updated 3:34 PM CEST, Jun 19, 2019

Now CNN considers Prince Harry and Meghan Markle's 'baby tax dilemma'

With Meghan Markle and Prince Harry's baby said to be due any day now, the stories about the "royal baby" and its American tax issues have become almost impossible to avoid, even in the tabloid press. 

The latest  major media organization to weigh in on the subject is the U.S.-based, global television network CNN, which features excerpts from an interview with London-based U.S. tax expert David Treitel, pictured above, on the subject of the soon-to-be-born infant and its tax obligations. 

The CNN coverage, published today, includes both video and online written versions of the same general story, summarized in the headline, "The US tax dilemma facing Meghan, Harry and the Royal Baby." 

Both versions of the story note that both Meghan, now officially known as the Duchess of Sussex, and her baby, "who will be seventh in line to the British throne," will be liable to pay U.S. taxes, which could "potentially open up the notoriously private royal accounts to the Internal Revenue Service."

"The baby is being born to a United States citizen and that baby, little boy or girl, who comes along in the next few weeks, will automatically be a citizen of the United States simply because her mother is," Treitel is quoted as telling CNN.

"There is no other precedent of anybody else in the Royal Family who's been American. So nobody else has ever faced this circumstance before."

 Treitel is quoted as describing how the Queen and her tax advisers might go about weighing up the potential tax consequences of lending Meghan such royal treasures as tiaras, or letting her soon-to-be-born infant have the use of a silver rattle that might have been used by Queen Victoria as a baby: "how much is that worth, what’s the value of it, how much has to be reported to the States? It’s a tough question. It’s not easy.”

What's more, the report continues, not only will Meghan have to declare all gifts she receives to the IRS, "but if she considers selling any of them, she would be taxed on any rise in their value – and with her name attached to them, the jump in value is likely to be great." 

Gifts over US$15,797 'must be reported'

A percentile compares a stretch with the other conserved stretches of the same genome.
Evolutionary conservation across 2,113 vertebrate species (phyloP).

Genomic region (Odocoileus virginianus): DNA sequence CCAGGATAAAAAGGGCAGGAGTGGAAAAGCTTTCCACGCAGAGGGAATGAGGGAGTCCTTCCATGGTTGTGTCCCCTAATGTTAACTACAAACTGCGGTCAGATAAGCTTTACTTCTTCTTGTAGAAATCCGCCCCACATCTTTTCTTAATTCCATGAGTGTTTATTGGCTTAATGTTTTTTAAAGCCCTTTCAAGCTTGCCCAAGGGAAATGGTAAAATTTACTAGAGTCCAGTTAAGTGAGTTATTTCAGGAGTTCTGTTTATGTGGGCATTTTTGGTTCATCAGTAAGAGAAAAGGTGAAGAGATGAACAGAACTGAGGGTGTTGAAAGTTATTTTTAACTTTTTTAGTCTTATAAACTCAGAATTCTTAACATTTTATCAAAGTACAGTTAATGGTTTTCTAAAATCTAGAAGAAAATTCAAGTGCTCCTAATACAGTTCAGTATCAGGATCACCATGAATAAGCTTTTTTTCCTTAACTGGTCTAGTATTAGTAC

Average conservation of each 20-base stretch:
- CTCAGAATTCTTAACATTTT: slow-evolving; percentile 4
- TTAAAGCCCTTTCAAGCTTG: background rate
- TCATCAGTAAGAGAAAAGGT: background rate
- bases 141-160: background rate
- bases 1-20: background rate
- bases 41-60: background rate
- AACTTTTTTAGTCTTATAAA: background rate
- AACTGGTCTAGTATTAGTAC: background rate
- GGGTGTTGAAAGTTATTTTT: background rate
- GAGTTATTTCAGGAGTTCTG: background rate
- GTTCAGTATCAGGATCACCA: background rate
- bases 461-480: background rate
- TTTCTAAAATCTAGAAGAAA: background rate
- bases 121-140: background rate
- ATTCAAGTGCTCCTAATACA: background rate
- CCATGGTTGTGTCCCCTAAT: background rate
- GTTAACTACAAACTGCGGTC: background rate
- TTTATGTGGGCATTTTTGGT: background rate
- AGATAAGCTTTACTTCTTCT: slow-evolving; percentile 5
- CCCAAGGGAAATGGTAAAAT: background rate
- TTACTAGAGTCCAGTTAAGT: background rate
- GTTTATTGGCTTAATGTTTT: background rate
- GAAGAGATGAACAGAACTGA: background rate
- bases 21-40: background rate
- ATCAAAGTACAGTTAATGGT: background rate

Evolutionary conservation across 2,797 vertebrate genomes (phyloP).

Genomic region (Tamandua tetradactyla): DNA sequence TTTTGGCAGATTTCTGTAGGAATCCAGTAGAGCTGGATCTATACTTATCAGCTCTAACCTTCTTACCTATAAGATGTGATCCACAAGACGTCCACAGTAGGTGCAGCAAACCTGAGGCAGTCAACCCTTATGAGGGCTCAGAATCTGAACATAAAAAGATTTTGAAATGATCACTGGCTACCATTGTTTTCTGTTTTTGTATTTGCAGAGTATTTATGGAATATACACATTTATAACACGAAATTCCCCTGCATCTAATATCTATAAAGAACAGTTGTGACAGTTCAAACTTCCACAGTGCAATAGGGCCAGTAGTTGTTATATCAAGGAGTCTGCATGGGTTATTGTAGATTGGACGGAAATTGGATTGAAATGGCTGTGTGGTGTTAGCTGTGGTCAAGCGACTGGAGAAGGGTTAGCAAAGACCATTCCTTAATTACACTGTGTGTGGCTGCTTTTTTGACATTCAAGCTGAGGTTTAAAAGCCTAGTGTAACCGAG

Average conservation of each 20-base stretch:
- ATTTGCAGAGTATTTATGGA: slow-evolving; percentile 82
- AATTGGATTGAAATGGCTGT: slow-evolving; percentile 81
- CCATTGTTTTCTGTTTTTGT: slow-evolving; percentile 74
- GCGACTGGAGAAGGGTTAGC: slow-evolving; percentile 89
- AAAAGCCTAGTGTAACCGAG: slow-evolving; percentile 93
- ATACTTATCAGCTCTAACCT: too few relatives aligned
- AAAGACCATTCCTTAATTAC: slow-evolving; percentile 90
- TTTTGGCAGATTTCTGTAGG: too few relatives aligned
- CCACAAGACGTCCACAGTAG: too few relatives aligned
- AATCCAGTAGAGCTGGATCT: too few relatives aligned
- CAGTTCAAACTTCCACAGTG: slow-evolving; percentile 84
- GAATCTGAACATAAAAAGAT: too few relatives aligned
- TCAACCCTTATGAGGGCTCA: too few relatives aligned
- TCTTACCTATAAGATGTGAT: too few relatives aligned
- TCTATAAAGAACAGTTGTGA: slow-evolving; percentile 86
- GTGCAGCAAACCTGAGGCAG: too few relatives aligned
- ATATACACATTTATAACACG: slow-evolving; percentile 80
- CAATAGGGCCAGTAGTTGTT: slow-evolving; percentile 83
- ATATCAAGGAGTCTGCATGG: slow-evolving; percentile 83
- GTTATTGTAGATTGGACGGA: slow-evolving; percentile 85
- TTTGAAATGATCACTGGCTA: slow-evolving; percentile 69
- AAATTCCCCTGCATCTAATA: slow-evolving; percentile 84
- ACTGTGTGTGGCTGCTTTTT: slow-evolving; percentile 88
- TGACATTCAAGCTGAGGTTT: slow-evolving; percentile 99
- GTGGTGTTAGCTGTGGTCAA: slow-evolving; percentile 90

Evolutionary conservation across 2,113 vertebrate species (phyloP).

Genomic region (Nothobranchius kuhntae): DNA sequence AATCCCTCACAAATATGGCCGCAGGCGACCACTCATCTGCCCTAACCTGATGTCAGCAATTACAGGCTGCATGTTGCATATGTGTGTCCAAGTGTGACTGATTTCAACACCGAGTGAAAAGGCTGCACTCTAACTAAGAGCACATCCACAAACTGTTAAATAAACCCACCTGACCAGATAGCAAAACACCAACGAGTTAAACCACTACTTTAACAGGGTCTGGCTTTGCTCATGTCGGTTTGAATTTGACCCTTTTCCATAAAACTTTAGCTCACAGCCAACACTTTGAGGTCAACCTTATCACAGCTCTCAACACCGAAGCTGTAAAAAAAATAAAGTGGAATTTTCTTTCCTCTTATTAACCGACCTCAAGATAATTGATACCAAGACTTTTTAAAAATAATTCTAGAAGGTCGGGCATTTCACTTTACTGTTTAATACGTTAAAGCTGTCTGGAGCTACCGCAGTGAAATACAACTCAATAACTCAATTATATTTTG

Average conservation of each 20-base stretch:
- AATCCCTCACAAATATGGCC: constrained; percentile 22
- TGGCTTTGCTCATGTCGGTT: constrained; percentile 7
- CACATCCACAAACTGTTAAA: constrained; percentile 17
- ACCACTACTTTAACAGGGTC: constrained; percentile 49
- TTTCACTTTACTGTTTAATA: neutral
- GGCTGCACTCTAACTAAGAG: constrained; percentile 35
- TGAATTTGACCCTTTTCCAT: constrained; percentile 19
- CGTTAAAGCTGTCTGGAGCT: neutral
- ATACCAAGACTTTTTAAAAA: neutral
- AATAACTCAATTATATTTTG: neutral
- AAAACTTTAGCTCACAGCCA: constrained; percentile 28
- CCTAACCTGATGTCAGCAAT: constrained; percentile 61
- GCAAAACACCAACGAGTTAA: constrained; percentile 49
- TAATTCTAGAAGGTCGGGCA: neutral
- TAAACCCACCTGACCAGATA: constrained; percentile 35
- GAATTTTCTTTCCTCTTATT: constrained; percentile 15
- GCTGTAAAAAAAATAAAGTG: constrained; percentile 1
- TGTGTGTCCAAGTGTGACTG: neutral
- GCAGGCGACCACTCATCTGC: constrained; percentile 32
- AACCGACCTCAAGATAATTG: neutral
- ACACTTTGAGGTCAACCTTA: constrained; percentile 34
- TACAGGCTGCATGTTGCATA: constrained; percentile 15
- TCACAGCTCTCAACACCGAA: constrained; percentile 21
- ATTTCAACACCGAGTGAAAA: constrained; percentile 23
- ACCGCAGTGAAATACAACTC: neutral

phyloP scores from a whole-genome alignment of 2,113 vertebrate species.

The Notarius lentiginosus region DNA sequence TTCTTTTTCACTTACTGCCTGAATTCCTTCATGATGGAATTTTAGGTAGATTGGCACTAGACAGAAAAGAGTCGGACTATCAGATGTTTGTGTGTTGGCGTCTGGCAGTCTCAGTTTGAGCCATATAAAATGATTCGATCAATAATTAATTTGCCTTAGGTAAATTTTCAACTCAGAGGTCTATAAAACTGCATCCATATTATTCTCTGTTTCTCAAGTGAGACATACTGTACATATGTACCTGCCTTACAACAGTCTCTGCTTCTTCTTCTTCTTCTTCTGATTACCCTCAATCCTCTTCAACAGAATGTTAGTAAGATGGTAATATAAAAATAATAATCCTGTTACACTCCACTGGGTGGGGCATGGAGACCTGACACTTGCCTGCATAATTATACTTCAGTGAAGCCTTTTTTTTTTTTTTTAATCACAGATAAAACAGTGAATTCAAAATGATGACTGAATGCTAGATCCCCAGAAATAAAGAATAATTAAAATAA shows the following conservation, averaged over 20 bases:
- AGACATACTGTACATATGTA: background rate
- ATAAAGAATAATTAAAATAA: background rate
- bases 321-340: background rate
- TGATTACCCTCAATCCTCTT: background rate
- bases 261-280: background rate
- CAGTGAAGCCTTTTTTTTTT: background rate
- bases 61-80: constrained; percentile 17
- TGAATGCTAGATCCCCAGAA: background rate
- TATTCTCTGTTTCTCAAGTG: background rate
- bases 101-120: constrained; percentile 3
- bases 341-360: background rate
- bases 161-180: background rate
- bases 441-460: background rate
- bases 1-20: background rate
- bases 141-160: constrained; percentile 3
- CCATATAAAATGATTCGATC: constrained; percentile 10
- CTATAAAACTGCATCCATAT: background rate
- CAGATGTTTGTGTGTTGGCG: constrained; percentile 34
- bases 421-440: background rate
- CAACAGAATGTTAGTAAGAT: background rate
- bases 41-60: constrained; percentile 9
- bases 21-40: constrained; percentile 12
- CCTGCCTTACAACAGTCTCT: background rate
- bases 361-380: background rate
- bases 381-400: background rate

As a US citizen, regardless of where she lives, Meghan will be obliged to file a US tax return and to report any foreign accounts, assets over $200,000 and gifts valued more than $15,797 "regardless of whether it is actually in your possession," according to the IRS, the CNN article notes. And the only way for her to end this reporting requirement "would be to renounce her U.S. citizenship once she becomes a British citizen," the article and video report point out.

"However, even if she does so, the couple's baby will still be liable for US taxes until the age of 18.

"That means that throughout the child's life, he or she will also have their assets and income exposed to US taxes – including any "unearned income" over $2,100 – until they are 18 years old, and have the opportunity to renounce their citizenship, if they choose to do so." 

The bottom line, the CNN reports conclude, is that "the minefield of the U.S. tax system means Harry and Meghan's baby will likely create a lot of paperwork for the Royal Family's accountants."

To see the video version of the CNN report, click here.

To read the written version, click here.

The CNN report was picked up within hours by the UK's Express newspaper, which extracted key quotes from Treitel and came up with its own interpretation of the matter, headlined "Meghan Markle puts Queen in AWKWARD situation over passport - shock reason REVEALED." To read this, click here.